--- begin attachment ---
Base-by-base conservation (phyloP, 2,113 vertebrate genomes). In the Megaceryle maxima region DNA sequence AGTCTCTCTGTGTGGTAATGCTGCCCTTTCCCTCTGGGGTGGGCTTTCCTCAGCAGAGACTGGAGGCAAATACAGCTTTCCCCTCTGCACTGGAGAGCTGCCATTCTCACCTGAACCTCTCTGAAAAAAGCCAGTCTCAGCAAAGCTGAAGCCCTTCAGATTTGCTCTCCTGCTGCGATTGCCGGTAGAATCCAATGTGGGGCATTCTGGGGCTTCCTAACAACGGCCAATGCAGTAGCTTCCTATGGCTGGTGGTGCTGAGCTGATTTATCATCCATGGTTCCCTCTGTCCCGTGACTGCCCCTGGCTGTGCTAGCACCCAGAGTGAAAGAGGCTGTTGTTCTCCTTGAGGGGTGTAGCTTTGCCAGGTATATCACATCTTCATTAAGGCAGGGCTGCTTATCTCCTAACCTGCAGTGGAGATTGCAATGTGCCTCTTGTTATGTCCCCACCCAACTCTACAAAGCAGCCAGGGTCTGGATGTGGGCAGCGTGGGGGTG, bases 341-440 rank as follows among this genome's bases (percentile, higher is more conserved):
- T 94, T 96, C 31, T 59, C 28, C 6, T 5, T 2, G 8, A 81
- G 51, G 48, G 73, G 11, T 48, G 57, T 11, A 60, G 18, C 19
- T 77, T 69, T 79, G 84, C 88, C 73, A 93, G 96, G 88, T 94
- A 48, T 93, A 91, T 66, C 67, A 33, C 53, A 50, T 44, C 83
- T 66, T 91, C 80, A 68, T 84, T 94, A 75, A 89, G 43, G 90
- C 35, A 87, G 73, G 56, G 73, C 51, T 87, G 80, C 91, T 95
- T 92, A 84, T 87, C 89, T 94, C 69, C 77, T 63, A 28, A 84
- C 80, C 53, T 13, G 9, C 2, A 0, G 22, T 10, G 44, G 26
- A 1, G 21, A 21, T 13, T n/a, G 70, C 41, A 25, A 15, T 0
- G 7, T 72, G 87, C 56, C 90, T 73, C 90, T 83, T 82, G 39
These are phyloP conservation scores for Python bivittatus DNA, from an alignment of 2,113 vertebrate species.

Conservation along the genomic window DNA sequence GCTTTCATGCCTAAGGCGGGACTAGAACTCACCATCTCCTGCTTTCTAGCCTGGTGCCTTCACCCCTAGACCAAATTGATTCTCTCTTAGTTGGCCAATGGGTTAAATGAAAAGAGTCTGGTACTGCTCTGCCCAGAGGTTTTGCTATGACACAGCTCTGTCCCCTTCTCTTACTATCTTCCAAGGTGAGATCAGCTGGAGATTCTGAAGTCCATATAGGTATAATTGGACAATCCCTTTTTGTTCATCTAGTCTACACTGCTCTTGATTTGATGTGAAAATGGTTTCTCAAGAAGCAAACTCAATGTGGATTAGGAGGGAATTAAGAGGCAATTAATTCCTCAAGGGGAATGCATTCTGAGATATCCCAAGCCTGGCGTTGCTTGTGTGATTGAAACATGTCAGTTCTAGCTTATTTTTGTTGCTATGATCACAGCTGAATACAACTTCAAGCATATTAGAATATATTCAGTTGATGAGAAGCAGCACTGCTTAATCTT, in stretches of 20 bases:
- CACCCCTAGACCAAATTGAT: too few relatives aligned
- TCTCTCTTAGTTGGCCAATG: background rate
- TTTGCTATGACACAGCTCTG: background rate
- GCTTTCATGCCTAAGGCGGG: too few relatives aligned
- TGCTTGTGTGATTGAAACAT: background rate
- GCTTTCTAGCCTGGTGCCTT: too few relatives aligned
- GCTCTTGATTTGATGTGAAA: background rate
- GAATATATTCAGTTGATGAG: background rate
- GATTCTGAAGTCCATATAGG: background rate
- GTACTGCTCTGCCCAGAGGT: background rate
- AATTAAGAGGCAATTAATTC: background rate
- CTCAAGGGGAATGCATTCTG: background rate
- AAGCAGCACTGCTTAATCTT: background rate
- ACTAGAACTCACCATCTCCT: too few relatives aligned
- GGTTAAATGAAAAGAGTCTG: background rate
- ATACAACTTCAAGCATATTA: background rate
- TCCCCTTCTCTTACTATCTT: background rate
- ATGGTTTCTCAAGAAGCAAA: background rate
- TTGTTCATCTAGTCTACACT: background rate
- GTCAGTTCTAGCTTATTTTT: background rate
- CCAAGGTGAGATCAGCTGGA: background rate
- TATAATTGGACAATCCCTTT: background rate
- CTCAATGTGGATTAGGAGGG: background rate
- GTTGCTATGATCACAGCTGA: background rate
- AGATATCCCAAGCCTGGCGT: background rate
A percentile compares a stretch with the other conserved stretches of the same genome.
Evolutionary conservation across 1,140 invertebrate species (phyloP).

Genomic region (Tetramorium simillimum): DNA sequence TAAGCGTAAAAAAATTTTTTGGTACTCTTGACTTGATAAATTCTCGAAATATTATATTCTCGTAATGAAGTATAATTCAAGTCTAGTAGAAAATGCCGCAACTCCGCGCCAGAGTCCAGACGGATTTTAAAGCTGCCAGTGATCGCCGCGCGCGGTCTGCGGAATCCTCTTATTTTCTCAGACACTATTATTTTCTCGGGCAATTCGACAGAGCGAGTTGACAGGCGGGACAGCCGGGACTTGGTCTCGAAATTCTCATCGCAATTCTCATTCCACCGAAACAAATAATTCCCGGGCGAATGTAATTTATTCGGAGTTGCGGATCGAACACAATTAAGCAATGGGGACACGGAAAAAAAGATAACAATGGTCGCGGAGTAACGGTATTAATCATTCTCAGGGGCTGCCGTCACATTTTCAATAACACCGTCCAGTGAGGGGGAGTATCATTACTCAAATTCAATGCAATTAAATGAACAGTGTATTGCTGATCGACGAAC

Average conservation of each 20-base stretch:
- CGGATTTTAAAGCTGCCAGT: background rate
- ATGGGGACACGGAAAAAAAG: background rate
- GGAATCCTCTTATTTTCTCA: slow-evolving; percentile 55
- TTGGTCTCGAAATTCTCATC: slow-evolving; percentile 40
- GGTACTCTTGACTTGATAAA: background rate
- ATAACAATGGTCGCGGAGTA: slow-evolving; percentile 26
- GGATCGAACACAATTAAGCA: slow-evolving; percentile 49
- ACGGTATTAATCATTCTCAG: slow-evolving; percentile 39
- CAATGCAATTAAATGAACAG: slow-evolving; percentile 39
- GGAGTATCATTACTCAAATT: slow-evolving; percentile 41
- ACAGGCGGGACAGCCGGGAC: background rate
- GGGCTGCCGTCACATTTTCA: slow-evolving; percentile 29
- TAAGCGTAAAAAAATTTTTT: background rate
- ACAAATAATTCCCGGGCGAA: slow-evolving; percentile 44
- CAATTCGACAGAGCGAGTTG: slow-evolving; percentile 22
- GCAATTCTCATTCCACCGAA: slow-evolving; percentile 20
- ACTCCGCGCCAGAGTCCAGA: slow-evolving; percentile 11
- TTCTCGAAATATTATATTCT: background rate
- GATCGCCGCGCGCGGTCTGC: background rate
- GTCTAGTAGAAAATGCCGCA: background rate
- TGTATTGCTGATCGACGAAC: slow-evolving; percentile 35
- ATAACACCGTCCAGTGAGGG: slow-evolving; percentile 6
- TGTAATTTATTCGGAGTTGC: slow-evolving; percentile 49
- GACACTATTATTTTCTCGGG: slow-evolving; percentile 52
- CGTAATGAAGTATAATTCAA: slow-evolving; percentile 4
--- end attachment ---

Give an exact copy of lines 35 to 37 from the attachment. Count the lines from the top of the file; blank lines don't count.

- TATAATTGGACAATCCCTTT: background rate
- CTCAATGTGGATTAGGAGGG: background rate
- GTTGCTATGATCACAGCTGA: background rate